Investors plunged back into stock mutual funds after pulling billions of dollars from them in August, and industry experts are hopeful the money will keep flowing this year.
Executives at mutual fund companies are optimistic over what they have seen in 1999.
"The fund flows have been phenomenal," said Raymond A. "Chip" Mason, chairman and chief executive at Baltimore-based Legg Mason Inc., a diversified money management firm. "It has been wonderful."
Assets in Legg Mason's 18 mutual funds have shot up to $15.4 billion under management as of Jan. 11, a 64 percent increase from a year earlier. And assets in Legg's hottest performing mutual fund, the Value Trust Fund, have more than doubled to $8.4 billion over the same period, up from $3.65 billion a year earlier.
The money has been flowing into funds run by Baltimore-based T. Rowe Price Associates, too. Assets in T. Rowe's 76 mutual funds jumped 17 percent to $95 billion on Jan. 12, compared with $81 billion the prior year.
"It has been such boom times," said George A. Roche, T. Rowe's chairman and president. "The outlook would be for more growth, but at a slower rate."
Other factors could play into the mutual fund industry's hands this year. Foremost is the strong economy, which has been driven by low inflation, low interest rates and strong consumer spending.
"The forces behind the growth of the industry remain in place," said Brian Reid, senior economist at the Investment Company Institute, a Washington-based trade organization. "The industry is in good shape. It offers diversification at low cost. It is really difficult to beat that."
Another reason for the optimism is investors continue to view mutual funds as a popular way to save money. Reid said there is growing acceptance of mutual funds among younger people in their 20s and 30s.
"I don't see any reasons for that trend not to continue," he said. "Mutual fund growth continues. I think it is because mutual funds specialize in providing diversity."
But both Mason and Roche worry that the mutual fund business could be hurt this year by unforeseen global events that stun the market and shake investors' confidence.
"You never know. It [a surprise] can come from somewhere you haven't thought about," Mason said.
Mutual funds were jolted in August when nervous investors pulled their money out of stock funds because they were afraid that the economic problems in Russia and Japan, coupled with uncertainty about President Clinton's future in office, would derail the economy.
Investors pulled $11.7 billion out of stock mutual funds in August, marking the first month in eight years that investors were overall sellers of stock funds.
Money flowed out of many mutual fund companies, including T. Rowe Price, where August was the first month in more than five years that more money went out of the company's stock funds than came in.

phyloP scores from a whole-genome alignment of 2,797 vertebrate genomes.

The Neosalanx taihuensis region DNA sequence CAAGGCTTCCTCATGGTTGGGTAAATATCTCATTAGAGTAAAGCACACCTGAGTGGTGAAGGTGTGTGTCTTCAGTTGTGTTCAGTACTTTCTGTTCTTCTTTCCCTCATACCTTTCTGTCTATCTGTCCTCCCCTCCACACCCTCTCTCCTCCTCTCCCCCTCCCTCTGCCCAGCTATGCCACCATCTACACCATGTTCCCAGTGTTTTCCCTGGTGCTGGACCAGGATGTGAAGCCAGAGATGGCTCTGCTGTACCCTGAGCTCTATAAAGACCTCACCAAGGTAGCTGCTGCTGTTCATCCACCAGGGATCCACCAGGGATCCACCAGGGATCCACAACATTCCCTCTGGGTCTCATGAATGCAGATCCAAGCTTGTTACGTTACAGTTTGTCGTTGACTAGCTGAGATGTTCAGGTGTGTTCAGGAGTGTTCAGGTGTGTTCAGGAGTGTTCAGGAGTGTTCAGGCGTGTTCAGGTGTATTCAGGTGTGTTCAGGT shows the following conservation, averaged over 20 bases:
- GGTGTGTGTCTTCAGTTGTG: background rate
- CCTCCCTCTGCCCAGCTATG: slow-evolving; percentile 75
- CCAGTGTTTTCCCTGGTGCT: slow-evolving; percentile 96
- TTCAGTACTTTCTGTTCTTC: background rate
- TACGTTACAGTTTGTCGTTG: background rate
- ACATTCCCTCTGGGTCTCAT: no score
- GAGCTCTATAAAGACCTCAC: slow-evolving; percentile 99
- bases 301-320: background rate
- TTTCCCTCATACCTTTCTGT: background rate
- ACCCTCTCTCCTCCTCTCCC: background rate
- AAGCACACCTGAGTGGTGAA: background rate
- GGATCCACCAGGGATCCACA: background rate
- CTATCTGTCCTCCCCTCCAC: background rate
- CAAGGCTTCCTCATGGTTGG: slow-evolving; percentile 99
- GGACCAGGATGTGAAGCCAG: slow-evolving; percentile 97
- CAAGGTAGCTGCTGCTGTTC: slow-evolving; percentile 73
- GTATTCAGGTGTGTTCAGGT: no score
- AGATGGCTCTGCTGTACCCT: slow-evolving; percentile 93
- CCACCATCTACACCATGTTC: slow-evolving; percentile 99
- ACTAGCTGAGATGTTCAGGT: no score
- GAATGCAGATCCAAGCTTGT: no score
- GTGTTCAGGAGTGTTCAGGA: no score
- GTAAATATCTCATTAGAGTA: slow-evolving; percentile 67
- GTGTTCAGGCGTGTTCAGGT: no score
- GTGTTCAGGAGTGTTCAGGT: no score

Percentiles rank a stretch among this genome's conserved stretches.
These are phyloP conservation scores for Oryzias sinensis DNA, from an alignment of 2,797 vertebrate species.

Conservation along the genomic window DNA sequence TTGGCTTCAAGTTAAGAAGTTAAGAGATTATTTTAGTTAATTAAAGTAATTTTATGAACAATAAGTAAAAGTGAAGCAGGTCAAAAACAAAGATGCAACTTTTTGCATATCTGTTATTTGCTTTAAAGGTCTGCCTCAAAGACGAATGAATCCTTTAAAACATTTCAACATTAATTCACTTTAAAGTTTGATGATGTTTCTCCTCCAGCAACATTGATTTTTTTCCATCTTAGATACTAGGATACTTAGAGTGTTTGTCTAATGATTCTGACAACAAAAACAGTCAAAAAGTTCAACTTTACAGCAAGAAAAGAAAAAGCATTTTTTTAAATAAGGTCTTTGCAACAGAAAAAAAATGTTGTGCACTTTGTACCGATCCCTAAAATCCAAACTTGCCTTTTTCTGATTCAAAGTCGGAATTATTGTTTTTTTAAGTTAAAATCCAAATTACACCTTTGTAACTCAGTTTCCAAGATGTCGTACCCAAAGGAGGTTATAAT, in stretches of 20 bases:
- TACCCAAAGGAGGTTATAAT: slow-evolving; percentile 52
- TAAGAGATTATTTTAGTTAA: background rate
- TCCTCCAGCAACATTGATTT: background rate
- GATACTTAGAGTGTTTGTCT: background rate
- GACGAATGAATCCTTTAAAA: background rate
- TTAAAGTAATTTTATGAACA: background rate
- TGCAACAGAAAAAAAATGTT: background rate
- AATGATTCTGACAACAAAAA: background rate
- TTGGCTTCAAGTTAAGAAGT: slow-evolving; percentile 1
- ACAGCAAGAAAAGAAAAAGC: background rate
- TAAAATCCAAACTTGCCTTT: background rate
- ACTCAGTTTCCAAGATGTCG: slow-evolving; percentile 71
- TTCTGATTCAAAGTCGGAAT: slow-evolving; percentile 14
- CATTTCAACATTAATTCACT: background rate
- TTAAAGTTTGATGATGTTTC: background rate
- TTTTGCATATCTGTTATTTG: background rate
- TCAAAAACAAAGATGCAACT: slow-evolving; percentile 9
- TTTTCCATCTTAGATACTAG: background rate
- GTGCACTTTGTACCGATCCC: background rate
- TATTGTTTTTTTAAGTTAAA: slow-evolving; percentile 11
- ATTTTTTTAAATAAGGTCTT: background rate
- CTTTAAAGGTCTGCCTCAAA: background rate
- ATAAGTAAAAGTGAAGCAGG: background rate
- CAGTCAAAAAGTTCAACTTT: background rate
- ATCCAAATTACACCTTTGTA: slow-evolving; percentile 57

Overall, $155.6 billion flowed into stock mutual funds in the first 11 months of the year, down $56 billion or 26.5 percent from the same period in 1997, according to the latest Investment Company Institute numbers.
While investors shifted away from stock funds, they embraced bond and money market funds. Inflows into bond funds more than doubled to $57.3 billion for the first 11 months of 1998, compared with $23.5 billion for the same period a year earlier. More than $244 billion flowed into money market funds, compared with $103 billion for the same period a year earlier, according to the ICI.
But overall, the August storm was a small one for the mutual fund industry, which had a record $5.37 trillion in assets at the end of November. Barring similar unforeseen problems, analysts have high expectations for Legg and T. Rowe this year.
John A. Hall, an analyst at Prudential Securities Inc., expects T. Rowe, the nation's 10th-largest mutual fund with $130 billion in assets under management, to continue to steal market share from competitors.
"They are selling service and performance, they put up in both regards," Hall said.
Michael Flanagan, a brokerage analyst at Philadelphia-based Financial Service Analytics, expects Legg Mason continue to grow "significantly in '99 barring unanticipated market turbulence."
He likes Legg, which has $75 billion in assets under management, because of its diversification with mutual funds, brokerage and investment banking businesses that help it weather market turmoil.
"Legg Mason is on a roll," Flanagan said. "It is going to take a very steep hill to slow it down."
Despite the strong start to the year, Mason is cautious.
"I hope it is going to be a good year," he said. "You just say nothing is forever."
Pub Date: 01/24/99